connection with Your lawful use of Novell NetWare(r) 6
    software licenses, which must be acquired separately
    from the Novell NetDrive 4.0 Software."

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  5. Jonathan 10 years ago

    You can speed up WebDrive by specifying an option in the Properties of the drive. Go to the Connection->SFTP Settings, and put a check mark in the line which says "Enable file block I/O (random access)"

    Be warned that when this is checked, the overall transfer speed drops about 75%, in other words, a 20 second transfer will now take about 80-90 seconds.

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  6. Thomas 10 years ago

    A free tool which is working well for me so far (a replacement for NetDrive, which I now see is not actually legally licensed) is RedDrive from http://www.jscape.com. FtpDrive from http://www.killprog.com looks powerful too, though I couldn't get a successful connection.

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  7. Oisín 10 years ago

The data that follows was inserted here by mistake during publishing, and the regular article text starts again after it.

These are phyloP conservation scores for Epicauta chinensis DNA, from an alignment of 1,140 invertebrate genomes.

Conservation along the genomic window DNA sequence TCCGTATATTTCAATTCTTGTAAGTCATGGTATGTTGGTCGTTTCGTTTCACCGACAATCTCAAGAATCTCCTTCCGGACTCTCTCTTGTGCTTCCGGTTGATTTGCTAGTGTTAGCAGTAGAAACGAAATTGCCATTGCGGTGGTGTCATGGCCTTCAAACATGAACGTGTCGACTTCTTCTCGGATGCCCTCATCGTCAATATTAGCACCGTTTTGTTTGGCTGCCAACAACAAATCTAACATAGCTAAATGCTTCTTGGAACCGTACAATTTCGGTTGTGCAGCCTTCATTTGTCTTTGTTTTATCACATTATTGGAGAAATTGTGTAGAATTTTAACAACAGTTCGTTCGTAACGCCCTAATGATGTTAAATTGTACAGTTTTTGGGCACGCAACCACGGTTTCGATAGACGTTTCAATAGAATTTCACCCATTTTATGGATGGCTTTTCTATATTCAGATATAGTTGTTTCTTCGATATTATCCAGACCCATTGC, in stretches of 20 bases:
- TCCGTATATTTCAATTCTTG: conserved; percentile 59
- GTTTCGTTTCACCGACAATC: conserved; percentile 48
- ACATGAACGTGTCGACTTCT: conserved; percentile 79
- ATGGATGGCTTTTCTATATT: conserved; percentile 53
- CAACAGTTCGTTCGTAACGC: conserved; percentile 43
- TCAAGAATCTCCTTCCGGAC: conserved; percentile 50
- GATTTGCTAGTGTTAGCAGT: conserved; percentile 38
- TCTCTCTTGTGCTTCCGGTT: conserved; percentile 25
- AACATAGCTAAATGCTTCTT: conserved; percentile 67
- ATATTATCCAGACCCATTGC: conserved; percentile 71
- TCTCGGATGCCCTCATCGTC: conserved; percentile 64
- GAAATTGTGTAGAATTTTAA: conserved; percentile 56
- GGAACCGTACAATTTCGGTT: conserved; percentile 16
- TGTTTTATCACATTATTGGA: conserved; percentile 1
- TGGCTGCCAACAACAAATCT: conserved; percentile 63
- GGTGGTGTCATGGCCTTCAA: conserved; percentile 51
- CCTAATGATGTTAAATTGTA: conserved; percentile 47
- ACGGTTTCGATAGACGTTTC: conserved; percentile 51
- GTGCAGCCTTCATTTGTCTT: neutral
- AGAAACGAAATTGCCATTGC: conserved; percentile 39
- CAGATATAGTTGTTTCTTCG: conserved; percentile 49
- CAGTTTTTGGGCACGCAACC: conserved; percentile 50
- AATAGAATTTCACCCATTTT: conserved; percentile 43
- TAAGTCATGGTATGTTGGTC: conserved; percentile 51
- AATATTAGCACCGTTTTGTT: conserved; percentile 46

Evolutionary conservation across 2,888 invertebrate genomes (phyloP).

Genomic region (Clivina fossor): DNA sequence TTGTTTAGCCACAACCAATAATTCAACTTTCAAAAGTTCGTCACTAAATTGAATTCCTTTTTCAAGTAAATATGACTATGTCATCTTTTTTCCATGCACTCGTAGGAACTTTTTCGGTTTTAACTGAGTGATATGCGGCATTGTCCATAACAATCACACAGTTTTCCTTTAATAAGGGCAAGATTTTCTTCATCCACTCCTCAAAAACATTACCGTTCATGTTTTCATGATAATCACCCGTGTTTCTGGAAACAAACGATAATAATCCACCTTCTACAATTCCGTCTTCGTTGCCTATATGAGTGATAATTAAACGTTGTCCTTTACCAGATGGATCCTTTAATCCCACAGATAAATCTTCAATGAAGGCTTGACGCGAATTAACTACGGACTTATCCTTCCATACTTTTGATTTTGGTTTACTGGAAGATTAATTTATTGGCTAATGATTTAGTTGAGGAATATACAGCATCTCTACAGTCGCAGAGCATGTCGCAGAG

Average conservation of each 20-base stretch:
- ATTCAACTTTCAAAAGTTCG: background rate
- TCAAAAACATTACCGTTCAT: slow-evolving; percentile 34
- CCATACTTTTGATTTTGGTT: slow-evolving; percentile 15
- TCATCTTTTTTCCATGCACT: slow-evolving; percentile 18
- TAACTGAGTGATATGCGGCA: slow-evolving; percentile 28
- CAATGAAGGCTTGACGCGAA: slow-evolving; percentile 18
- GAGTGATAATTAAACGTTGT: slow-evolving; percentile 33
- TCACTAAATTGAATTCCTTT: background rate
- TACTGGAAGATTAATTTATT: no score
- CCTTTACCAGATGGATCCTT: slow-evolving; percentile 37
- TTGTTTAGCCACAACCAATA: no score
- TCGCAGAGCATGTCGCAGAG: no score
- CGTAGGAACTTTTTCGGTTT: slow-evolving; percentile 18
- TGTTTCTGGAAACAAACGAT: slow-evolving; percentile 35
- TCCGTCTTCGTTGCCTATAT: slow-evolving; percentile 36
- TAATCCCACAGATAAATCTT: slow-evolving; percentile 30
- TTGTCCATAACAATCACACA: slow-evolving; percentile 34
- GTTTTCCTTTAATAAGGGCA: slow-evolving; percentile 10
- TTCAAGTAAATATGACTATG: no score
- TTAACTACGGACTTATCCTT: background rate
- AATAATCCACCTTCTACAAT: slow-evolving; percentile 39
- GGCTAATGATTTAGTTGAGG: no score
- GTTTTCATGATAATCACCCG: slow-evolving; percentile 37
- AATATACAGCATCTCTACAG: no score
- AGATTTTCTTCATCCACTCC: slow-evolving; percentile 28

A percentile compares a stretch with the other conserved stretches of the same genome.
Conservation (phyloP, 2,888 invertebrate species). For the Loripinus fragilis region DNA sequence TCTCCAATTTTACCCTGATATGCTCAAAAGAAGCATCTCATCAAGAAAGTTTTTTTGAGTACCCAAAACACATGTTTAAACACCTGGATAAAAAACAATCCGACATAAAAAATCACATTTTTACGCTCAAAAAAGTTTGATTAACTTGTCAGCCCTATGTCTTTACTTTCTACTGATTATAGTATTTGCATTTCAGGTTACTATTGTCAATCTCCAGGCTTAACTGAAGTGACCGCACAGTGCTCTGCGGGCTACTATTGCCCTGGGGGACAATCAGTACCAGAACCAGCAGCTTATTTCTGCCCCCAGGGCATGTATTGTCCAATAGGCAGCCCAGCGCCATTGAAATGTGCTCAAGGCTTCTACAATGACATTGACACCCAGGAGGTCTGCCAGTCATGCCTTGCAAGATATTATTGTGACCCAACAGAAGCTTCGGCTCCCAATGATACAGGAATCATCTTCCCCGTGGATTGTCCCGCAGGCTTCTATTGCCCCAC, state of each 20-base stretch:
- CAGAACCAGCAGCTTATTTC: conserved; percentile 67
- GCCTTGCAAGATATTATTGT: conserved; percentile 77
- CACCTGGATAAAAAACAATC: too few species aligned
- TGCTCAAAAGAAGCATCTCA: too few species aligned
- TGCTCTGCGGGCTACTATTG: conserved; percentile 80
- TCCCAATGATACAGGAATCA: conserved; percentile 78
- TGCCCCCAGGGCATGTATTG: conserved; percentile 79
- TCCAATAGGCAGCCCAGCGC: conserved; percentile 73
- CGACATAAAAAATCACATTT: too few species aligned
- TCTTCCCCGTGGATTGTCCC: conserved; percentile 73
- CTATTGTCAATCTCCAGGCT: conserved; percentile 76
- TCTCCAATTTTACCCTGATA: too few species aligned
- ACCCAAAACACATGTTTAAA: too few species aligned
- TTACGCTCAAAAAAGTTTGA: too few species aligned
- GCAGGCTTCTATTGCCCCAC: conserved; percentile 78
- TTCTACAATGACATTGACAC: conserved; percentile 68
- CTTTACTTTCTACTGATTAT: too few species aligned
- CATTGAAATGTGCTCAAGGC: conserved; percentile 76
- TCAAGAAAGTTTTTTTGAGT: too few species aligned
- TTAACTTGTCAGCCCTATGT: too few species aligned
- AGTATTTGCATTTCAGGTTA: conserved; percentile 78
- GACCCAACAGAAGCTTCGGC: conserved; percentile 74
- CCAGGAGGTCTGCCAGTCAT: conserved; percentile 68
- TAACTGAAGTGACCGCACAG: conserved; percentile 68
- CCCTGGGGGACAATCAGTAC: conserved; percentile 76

Yeah, RedDrive seems to work fine for me too, although it's a tiny bit slow sometimes.

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  8. Sean 10 years ago

    I tried RedDrive and it seems to work well. However, it seems that I can drag and drop only individual files, not folders. Does anyone know if that's the way it it supposed to work?

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  9. nanoman 10 years ago

    Hi,

    I like WebDrive and it works well. What I would really like is for a program like WebDrive with the option of on the fly encryption and decryption. That is, the files leaving my computer are store on the remote file server as an encrypted file (e.g. PGP or similar).

    It seems like there should be a "all in one" program that would do this. Maybe I just am thinking incompletely. Presently, I accomplish this using two programs on my Win XP computer: 1 for on the fly encryption and to map the SFTP / FTP connection as a virtual drive.

    If someone know of a Win XP program that does both I would be interested in knowing what it is.

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  10. [...] https://4sysops.com/archives/webdrive-and-sftpdrive-map-a-linux-folder-to-a-windows-network-drive-let... Categories: Uncategorized Posted By: admin Last Edit: 15 Nov 2008 @ 07 47 PM E-mail • Permalink Previous:  Responses to this post » (None)  Comments are open. Feel free to leave a comment below. Comment Meta: RSS Feed for comments TrackBack URI  Leave A Comment ...  [...]

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  11. pramodh 6 years ago

    Hi,

    i tried expandrive and sftpdrive to map to a SFTP DRIVE.Is there any open source tool implementing drive mapping ? i have an application in VC++ which needs to map a sftp drive .how it can be done?